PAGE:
LeBron James miffed that people question his decision to return to Cleveland

  • Oops!
    Something went wrong.
    Please try again later.
LeBron James miffed that people question his decision to return to Cleveland
In this article:
  • Oops!
    Something went wrong.
    Please try again later.

MIAMI – LeBron James answered questions about his return to Miami, he answered questions about his emotions during Thursday evening, he answered questions about Dwyane Wade, he answered questions about his leg injury. Finally, LeBron James had a question of his own.

"The question I have, which is kind of bothering me sometimes, is when a player decides to decide his own fate, there is always questions about it?" James said. "And, 'Why did this guy do that, do that and do this?' When an organization decides to go elsewhere for a player, it's that they did what's best for the team. Let's figure that out some time."

James' words came unsolicited after he scored 30 points as the Cavaliers lost 101-91 to the Miami Heat on Christmas night. It was his first regular-season game playing against the Heat since he decided in free agency last summer to return to the Cavaliers and his home state. James led Miami to four NBA Finals appearances and two titles in his four years after departing from Cleveland in the summer of 2010.

When asked why he believes players are chastised and not owners, James said: "I don't know. I'm done."

James then departed quickly to the locker room, limping because of left knee and hamstring injuries. He was told during his getaway that Wade expressed something similar a day earlier. James just shook his head and kept walking.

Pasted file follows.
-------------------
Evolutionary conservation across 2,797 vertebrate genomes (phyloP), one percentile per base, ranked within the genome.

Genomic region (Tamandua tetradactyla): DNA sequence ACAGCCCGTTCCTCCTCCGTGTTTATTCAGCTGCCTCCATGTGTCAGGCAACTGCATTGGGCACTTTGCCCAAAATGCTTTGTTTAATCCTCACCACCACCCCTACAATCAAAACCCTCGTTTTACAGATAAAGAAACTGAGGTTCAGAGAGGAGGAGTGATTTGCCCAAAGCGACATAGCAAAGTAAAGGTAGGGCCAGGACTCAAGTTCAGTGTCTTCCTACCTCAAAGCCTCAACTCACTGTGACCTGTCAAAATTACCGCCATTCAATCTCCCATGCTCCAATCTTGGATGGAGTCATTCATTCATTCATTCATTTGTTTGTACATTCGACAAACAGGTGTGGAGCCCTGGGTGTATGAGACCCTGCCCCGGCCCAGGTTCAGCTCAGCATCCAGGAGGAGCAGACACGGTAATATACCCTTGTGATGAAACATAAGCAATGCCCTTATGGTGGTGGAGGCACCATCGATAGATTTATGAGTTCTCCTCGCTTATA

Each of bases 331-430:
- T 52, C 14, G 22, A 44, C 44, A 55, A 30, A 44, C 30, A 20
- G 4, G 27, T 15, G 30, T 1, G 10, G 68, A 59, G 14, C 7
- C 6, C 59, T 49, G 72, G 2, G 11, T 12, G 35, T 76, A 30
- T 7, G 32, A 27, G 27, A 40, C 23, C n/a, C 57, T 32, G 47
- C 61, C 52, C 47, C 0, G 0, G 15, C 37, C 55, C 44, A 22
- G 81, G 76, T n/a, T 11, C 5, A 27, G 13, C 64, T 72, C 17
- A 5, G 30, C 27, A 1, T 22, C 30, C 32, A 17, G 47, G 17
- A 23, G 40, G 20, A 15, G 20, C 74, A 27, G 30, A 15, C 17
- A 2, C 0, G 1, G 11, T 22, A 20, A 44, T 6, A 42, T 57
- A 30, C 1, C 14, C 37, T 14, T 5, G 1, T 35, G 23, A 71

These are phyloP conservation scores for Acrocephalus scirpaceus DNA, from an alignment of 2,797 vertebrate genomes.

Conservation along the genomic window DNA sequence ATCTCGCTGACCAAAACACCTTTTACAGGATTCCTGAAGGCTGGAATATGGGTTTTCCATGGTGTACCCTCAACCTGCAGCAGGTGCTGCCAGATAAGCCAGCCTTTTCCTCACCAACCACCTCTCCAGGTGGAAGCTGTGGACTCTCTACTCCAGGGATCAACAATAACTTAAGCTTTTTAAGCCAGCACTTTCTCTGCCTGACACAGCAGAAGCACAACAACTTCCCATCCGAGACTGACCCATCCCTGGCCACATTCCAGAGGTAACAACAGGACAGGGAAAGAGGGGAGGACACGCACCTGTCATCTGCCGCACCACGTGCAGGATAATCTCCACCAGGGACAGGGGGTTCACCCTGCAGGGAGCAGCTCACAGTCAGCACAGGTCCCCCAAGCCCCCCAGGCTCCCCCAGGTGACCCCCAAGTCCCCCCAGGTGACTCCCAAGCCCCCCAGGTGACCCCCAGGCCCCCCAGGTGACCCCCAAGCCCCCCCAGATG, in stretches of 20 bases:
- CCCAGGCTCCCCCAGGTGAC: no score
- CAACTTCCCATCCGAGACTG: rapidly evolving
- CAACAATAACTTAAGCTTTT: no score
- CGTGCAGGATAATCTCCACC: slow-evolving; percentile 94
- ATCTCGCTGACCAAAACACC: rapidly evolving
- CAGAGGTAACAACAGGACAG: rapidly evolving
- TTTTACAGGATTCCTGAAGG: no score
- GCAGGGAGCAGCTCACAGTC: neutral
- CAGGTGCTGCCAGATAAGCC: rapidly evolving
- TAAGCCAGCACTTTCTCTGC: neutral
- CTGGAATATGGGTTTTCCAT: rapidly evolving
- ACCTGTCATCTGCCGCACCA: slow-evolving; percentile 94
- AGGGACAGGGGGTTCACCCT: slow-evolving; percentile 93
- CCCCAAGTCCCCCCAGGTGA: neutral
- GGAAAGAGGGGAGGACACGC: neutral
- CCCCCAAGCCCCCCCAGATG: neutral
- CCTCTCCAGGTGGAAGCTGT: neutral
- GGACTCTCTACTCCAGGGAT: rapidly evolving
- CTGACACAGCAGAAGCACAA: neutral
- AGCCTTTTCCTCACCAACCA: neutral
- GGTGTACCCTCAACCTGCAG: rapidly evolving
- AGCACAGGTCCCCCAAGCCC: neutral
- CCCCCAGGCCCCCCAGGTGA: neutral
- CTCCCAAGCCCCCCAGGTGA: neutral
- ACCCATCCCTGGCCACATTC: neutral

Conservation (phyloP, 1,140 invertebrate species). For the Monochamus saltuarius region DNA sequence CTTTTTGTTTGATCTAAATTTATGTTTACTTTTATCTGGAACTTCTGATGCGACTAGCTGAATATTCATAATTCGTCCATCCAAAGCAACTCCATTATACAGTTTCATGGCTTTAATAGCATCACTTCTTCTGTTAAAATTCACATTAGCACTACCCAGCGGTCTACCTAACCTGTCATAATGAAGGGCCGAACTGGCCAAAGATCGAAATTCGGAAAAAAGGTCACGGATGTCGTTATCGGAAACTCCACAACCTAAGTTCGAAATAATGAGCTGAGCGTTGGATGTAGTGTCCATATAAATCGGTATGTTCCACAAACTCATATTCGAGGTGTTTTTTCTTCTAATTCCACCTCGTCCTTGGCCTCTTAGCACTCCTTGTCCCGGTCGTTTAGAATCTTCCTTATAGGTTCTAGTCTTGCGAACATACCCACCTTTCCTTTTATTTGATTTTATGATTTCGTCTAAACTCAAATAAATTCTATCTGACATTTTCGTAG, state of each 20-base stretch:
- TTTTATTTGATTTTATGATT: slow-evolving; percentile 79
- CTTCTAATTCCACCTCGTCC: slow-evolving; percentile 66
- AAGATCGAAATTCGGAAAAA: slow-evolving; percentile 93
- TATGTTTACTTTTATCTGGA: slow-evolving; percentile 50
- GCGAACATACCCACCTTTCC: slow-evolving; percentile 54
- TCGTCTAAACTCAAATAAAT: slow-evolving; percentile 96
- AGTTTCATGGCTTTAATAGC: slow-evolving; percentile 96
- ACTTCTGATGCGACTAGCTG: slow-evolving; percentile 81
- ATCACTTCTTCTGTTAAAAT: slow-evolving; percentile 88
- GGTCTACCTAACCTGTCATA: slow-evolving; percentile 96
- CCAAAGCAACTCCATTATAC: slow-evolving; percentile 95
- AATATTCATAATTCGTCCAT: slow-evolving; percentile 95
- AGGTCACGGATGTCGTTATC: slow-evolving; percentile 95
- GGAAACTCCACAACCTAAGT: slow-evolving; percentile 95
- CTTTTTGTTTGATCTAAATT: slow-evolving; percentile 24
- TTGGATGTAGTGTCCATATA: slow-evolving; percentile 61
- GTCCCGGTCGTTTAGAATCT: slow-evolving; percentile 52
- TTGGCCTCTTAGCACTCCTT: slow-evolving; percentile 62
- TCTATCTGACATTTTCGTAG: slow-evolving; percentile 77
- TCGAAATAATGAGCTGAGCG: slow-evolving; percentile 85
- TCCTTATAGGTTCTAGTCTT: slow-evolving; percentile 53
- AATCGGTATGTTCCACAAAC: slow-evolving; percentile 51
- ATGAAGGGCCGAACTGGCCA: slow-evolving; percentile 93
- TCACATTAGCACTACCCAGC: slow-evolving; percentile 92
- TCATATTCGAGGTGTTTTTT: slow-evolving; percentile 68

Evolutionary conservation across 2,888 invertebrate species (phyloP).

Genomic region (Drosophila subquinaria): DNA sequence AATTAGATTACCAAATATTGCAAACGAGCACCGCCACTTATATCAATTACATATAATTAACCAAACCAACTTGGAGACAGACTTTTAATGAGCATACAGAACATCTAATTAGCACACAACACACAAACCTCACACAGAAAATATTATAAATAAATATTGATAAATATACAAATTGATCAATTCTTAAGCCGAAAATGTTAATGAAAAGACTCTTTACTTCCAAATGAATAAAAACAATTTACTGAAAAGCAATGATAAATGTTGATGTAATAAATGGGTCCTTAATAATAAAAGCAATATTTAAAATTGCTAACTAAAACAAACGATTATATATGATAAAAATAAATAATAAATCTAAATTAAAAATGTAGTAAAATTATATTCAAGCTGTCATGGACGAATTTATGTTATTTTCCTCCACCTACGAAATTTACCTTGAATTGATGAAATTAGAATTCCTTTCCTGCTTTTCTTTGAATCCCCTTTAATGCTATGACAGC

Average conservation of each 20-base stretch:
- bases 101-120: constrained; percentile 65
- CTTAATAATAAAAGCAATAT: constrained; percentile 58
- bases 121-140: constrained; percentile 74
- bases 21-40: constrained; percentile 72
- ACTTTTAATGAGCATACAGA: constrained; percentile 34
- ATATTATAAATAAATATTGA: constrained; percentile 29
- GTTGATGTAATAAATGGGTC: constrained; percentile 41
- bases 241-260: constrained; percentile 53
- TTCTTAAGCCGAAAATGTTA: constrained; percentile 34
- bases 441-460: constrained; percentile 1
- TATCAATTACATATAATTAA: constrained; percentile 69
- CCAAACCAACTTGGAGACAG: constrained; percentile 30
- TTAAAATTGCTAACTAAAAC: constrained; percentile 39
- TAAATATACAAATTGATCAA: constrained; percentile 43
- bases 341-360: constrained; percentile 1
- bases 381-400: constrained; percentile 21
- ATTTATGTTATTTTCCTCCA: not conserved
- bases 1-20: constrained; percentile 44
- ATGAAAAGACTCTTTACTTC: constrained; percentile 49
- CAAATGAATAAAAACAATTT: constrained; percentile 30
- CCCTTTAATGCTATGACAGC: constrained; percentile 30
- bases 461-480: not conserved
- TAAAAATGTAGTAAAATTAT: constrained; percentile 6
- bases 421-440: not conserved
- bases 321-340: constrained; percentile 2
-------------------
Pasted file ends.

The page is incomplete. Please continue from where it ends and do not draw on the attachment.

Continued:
"It's tough in this league," Wade said on Wednesday. "When a player makes a decision, and however you make it, there is always backlash. But when an organization makes it, it's the right thing for an organization to do. And it's fine. Josh Smith just got cut. It was the right thing for the Pistons to do.

"It's fine. LeBron James or players make decisions in free agency, then it becomes a different situation."

The timing of James' words was confusing based on all the love he received from the Heat and their fans on this night. The aftermath of James' decision to return to Cleveland was nothing like his decision to leave it.

"My first game when I went back home, my first home game, very difficult," James said.

Despite all the initial hatred he received from Cavs fans in 2010, James still decided to return to Cleveland.

"A lot of things that go on in life or in sports with people kind of holding grudges are because they're afraid to actually take a step forward," James said. "It's a fine line between pride and progress. And I'm on the progress side. I'm not on the pride side."

The Heat also have reason to be upset with James. He departed after going to the NBA Finals four years in a row and made his decision 11 days into free agency. Heat owner Micky Arison, however, did the opposite of Cavs owner Dan Gilbert by expressing appreciation for James after his departure.